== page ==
For everything that was written in the past was written to teach us, so that through endurance and the encouragement of the Scriptures we might have hope. (Romans 15:4)
Welcome to week six of my series on Scripture. The first week I began with my own story about coming to the realization that Scripture is sustenance for my soul – and how I can’t do without it, even for a day.
The second week I wrote about how Scripture has restorative power and medicinal-like properties. It can cut through our defenses and discern what is really going on in our heart and soul, and bring needed healing and hope into our lives.
The third week I addressed how the words and images we are exposed to daily can sometimes have a detrimental effect on our thoughts and actions. A steady diet of the words and images in Scripture can counteract this effect and renew our mind.
On weeks four and five I began describing the ways Christians can incorporate Scripture into their lives by addressing the disciplines of reading and study. This week, I’m writing about using Scripture in prayer. (You may also want to refer to my post entitled, Prayer (ninth in a series), where I mention this topic.) https://carefulfornothing.com/2010/07/27/prayer-ninth-in-a-series/
In the journal I keep alongside my Bible I record phrases and words that I find helpful to use in my prayers. Scripture teaches me what to ask for in prayer – on my own behalf and that of others. When my neighbor recently underwent surgery I prayed that she would have the peace of God that passes all understanding (Philippians 4:7). For my son I often turn to the words in first Chronicles, chapter twenty-eight, verse twenty, and pray that he would know and trust in the Lord who will never fail or forsake him.
At times I turn to Zephaniah, chapter three, verse seventeen, and pray for my daughter that she would know how the Lord takes great delight in her, that he will quiet her with his love, and rejoice over her with singing. I quote Psalm 18 when I pray to the Lord who is “my rock, my fortress and my deliverer.” Because I recognize the power of Scripture to heal us and shape us, I ask for the rest, quietness and trust Isaiah writes about in chapter thirty, verse fifteen.
As I wrote previously, the prayers of Paul found in his letter to the Ephesians are moving and powerful and I often use them. Try turning to chapter one if you are praying for someone who needs encouragement in their faith and use Paul’s words, inserting the name of your friend: “I pray…that the eyes of ______’s heart may be enlightened in order that he/she may know the hope to which the Father has called him/her, the riches of God’s glorious inheritance in the saints, and God’s incomparably great power for us who believe”(1:18-19).
You may want to pray for yourself, as I often do, using Paul’s words in chapter three: “…I pray that I, being rooted and established in love, may have power, together with all the saints, to grasp how wide and long and high and deep is the love of Christ, and to know this love that surpasses knowledge—that I may be filled to the measure of all the fullness of God” (3:17-19). I can’t think of a better gift from God to ask for.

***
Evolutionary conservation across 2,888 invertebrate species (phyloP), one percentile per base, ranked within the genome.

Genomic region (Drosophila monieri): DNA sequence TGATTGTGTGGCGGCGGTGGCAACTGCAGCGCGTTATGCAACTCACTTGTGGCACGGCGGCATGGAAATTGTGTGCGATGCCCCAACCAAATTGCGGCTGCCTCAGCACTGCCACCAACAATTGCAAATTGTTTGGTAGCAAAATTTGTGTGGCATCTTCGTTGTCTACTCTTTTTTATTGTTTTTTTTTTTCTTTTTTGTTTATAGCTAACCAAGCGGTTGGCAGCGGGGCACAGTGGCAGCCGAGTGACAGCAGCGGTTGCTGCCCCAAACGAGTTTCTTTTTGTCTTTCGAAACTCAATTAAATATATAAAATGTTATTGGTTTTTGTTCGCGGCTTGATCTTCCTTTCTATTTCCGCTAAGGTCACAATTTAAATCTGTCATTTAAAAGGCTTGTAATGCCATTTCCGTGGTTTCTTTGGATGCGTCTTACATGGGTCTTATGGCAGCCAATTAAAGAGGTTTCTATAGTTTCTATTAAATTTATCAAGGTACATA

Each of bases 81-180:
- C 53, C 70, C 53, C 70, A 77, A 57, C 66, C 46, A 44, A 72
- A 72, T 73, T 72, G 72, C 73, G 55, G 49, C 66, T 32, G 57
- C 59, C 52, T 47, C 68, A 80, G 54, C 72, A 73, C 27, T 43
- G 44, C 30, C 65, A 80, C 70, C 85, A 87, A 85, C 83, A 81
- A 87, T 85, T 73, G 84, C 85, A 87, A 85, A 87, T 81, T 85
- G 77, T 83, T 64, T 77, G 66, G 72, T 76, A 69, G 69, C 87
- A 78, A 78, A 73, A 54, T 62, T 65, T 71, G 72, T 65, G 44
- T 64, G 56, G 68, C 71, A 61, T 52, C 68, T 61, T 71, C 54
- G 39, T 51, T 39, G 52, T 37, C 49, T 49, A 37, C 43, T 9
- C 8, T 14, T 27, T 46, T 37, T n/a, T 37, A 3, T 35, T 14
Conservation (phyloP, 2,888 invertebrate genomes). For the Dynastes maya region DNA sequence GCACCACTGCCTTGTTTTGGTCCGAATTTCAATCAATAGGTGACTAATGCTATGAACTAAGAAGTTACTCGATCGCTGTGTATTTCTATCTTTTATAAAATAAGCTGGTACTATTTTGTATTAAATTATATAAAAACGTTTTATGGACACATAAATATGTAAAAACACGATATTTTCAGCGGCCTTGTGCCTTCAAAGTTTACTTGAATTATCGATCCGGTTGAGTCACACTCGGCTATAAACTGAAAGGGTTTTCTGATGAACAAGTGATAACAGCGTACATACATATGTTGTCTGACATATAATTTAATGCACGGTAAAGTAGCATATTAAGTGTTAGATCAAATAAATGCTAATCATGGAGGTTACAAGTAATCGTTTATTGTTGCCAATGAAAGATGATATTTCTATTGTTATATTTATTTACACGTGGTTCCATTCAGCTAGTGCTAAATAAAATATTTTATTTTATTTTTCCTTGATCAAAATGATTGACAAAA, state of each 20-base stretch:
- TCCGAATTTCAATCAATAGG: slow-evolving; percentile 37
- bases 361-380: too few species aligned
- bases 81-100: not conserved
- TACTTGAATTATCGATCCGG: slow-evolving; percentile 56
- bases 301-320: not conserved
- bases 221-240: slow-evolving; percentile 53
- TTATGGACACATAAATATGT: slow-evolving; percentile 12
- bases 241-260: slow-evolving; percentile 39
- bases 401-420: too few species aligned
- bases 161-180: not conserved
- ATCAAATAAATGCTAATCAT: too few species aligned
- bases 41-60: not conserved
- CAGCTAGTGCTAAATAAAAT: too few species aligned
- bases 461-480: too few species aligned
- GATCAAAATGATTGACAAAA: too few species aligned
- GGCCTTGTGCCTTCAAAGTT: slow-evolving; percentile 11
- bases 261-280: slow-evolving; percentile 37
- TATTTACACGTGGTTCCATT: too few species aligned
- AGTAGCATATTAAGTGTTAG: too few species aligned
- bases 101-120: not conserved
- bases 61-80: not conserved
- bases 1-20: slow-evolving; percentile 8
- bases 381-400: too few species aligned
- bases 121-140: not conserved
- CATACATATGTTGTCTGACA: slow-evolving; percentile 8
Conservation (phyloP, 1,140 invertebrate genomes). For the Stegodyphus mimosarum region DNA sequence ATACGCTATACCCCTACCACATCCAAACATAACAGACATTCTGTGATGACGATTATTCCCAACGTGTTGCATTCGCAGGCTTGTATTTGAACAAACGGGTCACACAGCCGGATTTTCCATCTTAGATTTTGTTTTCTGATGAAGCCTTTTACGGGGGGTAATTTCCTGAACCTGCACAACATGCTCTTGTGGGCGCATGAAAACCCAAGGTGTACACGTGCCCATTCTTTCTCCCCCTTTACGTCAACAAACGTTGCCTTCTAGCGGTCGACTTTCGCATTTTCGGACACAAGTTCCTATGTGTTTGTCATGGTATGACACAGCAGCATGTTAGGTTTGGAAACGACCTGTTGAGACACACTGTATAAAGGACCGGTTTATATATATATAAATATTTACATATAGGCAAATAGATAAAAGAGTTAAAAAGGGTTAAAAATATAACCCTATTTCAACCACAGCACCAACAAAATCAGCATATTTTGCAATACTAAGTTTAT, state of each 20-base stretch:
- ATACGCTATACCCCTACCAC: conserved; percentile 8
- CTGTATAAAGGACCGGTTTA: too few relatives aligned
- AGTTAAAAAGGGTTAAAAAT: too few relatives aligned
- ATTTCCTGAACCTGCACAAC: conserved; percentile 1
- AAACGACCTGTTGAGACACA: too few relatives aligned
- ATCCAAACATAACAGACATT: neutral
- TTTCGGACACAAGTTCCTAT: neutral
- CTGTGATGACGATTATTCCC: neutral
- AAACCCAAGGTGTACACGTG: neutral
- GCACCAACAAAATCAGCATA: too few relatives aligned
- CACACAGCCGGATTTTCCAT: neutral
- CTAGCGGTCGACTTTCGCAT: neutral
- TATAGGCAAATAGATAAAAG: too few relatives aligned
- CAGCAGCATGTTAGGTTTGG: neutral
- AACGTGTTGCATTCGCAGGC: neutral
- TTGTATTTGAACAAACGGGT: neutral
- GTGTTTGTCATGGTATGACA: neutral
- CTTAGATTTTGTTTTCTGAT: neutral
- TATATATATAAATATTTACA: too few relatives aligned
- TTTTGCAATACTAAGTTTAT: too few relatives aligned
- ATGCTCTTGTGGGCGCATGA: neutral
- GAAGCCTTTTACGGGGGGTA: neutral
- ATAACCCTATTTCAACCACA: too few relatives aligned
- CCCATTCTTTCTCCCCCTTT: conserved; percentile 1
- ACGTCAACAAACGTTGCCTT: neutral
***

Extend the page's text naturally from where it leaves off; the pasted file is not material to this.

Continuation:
When words of Scripture are prayed over me by someone else I sense that a profound truth has been claimed on my behalf and that I will be all the richer for it. What greater or more appropriate things can we pray for than for the promises, gifts, blessings, hope and consolation revealed to us in the Bible? Also, I find praying the words of Scripture, simultaneously with hundreds of fellow worshippers, particularly moving. Christians have been praying together from the Bible for over two millennia. Two-thirds of the words or phrases contained in the Book of Common Prayer, which I use on Sunday mornings, are from Scripture.
In the back of her book, Get Out of That Pit, Beth Moore includes a section of Scripture prayers for each day of the week which incorporate her three-step process for dealing with unhealthy and entrenched behavior patterns. In chapter six, she explains why and how to use them. She writes, “One reason Scripture is such a big help in prayer is because our challenges are often so overwhelming that we can’t think of the right words to say. Another reason is because we can shift the burden of responsibility to God and His Word rather than ultimately crumbling under the weight of it ourselves. God’s Word carries its own supernatural power. It’s His very breath on the page that, when you voice it, you release into your own circumstances (see 2 Timothy 3:16)” (p. 133). I highly recommend her book and the prayers she includes if there is something in your life holding you captive, keeping you from a life of freedom and joy through our Savior, Jesus Christ.
I suggest that you, too, keep a notepad with your Bible so that when you come across an inspiring phrase or verse you can write it down and use it in prayer. Scripture can teach you how and for what to pray, so if at some point you are at a loss when it comes to prayer, just turn to your notebook and pray using what you’ve written down. Also, while reading your Bible, should you come across a verse or phrase that reminds you of someone for whom you are praying, just stop momentarily and incorporate the phrase into a prayer for that person. Then, make note of that verse for future use in prayer. You will never go wrong using Scripture as your inspiration and guide.
Next week: The habit of Scripture memorization and why it is so beneficial to our spiritual and emotional well-being.